It’s exciting and thrilling to see this process unfold, in hopes that some of those people will come back into my life one day so that I can show them what I have learned so that I can learn what they have learned.
But I am okay if they don’t. I am in this new place now where I don’t really want to go backward. The dreams I had yesterday are not the dreams that I have today, and it doesn’t feel like a failure. It feels like growth, it feels like I realized that the things I wanted came at the influence of people who didn’t really care if I lived or died.
Now that I have had time to really think about what “Devon” wants, without caring what other people think I should want, I realize that what I really need is more Black women in my life. I am thirsty for their knowledge, experience, wisdom, and stories.
I am desperate to have friends who can take one look at a Facebook message and know that I need to talk, who know they don’t necessarily have the words, but they absolutely have the time.
I need friends who are going to lift me up…I’ve never really had that before. I’ve had friends who strip by strip tore me down in order to make themselves feel comfortable, and that’s not I realize today, real friendship.
I am learning to use my words over my violence, but I also understand that sometimes violence is absolutely called for when there are no other options. I never want to have to experience violence in any way shape or form ever again.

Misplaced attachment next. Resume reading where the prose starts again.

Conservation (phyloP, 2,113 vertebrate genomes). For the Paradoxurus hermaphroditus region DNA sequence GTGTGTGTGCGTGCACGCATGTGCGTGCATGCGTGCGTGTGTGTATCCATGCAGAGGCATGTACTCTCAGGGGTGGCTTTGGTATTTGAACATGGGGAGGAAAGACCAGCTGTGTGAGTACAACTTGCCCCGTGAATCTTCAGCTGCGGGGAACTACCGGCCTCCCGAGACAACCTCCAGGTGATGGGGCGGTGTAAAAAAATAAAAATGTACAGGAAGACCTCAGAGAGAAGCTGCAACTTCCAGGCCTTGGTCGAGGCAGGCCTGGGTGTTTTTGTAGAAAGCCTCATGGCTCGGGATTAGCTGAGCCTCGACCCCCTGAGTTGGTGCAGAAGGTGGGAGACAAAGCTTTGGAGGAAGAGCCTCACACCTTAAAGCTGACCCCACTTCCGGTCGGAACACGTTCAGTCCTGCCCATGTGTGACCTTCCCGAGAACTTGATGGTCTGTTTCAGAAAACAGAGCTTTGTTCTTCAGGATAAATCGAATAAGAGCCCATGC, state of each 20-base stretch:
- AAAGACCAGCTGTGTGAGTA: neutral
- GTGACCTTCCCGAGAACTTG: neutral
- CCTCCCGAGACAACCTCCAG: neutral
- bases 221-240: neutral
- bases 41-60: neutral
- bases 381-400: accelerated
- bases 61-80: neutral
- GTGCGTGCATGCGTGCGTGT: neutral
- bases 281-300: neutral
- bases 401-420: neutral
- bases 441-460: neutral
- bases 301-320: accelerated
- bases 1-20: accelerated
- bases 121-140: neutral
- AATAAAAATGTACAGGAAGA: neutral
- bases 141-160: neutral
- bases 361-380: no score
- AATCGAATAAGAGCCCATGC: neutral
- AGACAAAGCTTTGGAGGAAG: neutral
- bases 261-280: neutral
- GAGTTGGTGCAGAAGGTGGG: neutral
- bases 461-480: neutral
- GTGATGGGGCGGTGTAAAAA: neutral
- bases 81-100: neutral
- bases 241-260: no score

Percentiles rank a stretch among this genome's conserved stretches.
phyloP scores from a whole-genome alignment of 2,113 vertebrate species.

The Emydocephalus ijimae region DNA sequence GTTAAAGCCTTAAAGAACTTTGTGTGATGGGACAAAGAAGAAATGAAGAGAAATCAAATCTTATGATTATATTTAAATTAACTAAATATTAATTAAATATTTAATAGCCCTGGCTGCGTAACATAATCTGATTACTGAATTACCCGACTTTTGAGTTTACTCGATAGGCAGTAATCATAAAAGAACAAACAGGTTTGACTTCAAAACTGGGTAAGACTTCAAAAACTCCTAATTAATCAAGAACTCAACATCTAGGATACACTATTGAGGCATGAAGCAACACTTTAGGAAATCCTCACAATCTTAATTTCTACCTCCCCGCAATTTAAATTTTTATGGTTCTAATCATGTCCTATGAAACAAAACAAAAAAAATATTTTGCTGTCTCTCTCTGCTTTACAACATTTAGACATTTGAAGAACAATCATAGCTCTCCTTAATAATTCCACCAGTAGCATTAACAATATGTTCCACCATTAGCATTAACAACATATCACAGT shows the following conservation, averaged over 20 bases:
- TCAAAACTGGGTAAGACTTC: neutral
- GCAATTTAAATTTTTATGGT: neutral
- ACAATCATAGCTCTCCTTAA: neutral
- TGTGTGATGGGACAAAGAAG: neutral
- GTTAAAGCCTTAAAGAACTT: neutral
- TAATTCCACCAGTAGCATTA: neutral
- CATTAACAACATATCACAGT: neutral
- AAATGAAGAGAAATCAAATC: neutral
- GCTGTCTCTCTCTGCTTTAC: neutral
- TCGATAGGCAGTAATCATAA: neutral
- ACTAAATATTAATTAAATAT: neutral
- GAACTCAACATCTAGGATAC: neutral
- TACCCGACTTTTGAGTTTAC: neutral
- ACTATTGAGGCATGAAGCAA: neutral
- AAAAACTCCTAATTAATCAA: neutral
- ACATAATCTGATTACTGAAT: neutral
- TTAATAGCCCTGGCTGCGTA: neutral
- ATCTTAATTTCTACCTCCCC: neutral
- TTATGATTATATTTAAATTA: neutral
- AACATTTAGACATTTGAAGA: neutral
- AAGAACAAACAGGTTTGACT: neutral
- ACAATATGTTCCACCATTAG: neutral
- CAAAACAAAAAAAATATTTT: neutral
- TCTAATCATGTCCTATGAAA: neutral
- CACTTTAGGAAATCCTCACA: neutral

Statistically speaking, that’s probably not going to be my reality. By the sheer nature of the color of my skin, I am statistically at least, expected to die a lot sooner than my Whtie counterparts. More than likely at the hands of a former abuser.
This is the reality that I have had to come to terms with, I would like to live in a world where that is not the case, however.
I would like to live in a world where Black women remember where they come from, and remember what that means.
I would like to live in a world where my future daughters never have to worry about dying or being raped or brutalized because of the color of their skin.
I believe that this world is entirely possible if we stand together. If we demand our worth, if we live as though we matter because we are human. If we stand up for each other at the tables.
I feel like this fire is slow-burning but burning none the less. The possibilities of what we’re able to do now are absolutely endless. We can do this. We can make room for each other in the world, we just have to decide that that’s the world we want.
If you have a blog, website, or business please leave the link in the comments so that my readers can check you out.
Sending all my love,
Devon J Hall